Stealing From Under The Gun

poker table with players around it
Players compete during the Winamax Poker Tour. Thomas Samson/AFP

Stealing From Under The Gun 

If you’re a poker player of a certain age, you’ll remember how big the European Poker Tour was back in the day. With PokerStars at the top of their game, the EPT was basically the flagship show of online poker, setting the tone for the Moneymaker Era with their major tournaments and high-quality production values. 

Think of all the catchphrases that EPT commentators James Hartigan and Joe Stapleton have given us over the years: 

– Everyone loves a chopped pot 
– Domination Nation/Rotation
– Like X vs. Y, one of these hands has a slight mathematical advantage

Here’s a somewhat lesser-known phrase from about 10 years ago: Under the gun is the new button.

This was just before the first wave of solvers like PokerSnowie hit the market. Smart players had already discovered the value of sprinkling in a few unexpected hands from early position, especially suited connectors. Let’s pop the hood open and see what makes these “steals” so effective. 
 

Board Coverage in Texas Hold’em


You’re probably familiar already with the idea that you shouldn’t open-raise too often from early position. You’ve got all those other players to contend with, so if you’re opening junk like King-Ten offsuit from under the gun at a full-ring table, you’re lighting money on fire

This is true. Here’s a typical UTG range that might have been recommended just before the solvers arrived: 

– 88+ 
– AQ+ 
– AJs, ATs, KQs

Add all those combos together, and you get 86 out of a possible 1,326 starting hands, or 6.5%.

This very tight range would still be a good idea for most players today, but it has one specific weakness. Can you spot it? 
 
Okay, you already saw that we’re talking about board coverage, so good job: There are no cards lower than Eight in this opening range. What happens when the flop comes Seven-Six-Deuce? That hits your opponent’s calling range, not yours.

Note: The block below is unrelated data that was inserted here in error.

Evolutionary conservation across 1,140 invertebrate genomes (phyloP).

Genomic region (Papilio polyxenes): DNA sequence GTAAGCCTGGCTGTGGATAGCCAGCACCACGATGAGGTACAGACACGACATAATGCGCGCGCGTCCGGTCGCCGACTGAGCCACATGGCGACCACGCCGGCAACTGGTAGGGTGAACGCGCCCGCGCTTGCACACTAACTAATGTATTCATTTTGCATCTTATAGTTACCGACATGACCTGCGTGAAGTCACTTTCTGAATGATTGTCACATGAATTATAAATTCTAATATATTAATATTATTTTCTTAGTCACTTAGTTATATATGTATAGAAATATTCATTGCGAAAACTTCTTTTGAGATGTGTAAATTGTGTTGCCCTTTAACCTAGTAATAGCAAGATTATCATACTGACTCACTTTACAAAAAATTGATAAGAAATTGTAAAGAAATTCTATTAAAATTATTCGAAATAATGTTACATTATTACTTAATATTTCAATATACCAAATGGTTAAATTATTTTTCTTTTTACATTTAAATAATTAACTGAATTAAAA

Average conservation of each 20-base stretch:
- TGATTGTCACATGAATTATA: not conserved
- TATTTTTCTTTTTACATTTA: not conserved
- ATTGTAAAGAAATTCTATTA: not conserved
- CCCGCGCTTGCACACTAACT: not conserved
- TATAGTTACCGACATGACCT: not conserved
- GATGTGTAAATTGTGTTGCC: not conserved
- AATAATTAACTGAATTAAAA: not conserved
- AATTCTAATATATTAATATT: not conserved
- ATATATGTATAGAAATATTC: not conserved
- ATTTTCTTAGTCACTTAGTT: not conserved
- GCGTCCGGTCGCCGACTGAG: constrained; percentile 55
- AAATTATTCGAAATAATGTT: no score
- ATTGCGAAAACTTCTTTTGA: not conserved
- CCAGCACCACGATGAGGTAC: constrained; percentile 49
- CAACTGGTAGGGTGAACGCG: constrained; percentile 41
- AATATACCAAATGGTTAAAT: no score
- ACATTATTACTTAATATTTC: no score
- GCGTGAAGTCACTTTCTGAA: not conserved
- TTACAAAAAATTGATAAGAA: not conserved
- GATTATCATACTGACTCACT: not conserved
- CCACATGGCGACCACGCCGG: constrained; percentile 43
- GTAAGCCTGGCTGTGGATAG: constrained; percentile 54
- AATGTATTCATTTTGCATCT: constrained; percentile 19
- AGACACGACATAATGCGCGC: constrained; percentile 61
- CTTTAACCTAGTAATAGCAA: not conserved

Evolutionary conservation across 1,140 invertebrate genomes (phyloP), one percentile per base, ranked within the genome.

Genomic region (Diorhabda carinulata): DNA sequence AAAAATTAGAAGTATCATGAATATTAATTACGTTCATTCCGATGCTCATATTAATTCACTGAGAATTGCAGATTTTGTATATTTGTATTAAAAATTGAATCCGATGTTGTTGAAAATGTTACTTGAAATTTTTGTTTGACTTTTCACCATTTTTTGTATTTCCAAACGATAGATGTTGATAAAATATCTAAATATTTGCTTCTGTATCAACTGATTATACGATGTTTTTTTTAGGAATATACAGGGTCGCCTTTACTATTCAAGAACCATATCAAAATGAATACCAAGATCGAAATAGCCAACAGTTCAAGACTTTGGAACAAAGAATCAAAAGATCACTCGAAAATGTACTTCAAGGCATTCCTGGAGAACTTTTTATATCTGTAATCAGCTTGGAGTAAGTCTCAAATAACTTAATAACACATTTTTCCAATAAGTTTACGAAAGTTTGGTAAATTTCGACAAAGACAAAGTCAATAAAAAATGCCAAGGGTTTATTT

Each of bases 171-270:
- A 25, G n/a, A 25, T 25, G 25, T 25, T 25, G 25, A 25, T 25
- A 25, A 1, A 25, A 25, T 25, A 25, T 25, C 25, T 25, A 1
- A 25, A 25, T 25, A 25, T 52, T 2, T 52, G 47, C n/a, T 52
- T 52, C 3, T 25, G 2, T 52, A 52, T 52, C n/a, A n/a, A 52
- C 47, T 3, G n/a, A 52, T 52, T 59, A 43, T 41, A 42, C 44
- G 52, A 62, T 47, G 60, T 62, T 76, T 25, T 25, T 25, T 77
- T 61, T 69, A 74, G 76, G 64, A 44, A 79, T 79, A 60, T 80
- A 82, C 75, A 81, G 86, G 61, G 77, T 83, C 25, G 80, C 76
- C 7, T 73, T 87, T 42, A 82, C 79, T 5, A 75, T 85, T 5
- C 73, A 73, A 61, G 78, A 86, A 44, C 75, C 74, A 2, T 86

Widening Your UTG Range

The solution is to get some of those baby cards into the mix. Suited Aces are the best candidates for the task, giving you the opportunity to make the nut flush as well as Top Pair-Top Kicker (TPTK). Many modern players will gladly open any suited Ace from any position, anytime.

You’ll also find a lot of players who will open any pocket pair from any position. This does indeed get some more of those baby cards involved, but it’s usually a bad idea. You’re putting yourself in a position to get felted set-over-set when someone else has a higher pocket pair that connects with the board. 

With that in mind, skip those baby pairs when you’re “stealing” from under the gun, and mix in a few of those premium-suited connectors instead. Only a few, though. Here’s my personal recommendation: 

– 87s 
– 76s 
– 65s

That’s it. You don’t want to put in stuff like Ten-Nine suited too often because you’re once again in danger of getting creamed by a bigger straight, flush or Top Pair. On top of that, you don’t want to put in lower connectors because they’re not going to complete often enough

Now that we’ve got these hands in our range, imagine the board comes out Seven-Six-Deuce again after we’ve opened with 76s. Your opponent, if they’re thinking at all, is likely to assume you’ve missed the board completely. They might try to bluff you aggressively, giving you the chance to call down and take their chips with your Two Pair. Delicious.

You’ll sometimes have a strong draw in this situation as well, like when the board comes Eight-Five-Three with two more cards of your suit. We’ll leave the specific strategies for these hands for another day.

For now, recognize the value behind attempting the occasional UTG steal, and don’t forget the most important poker catchphrase of them all: May the rectangles be with you.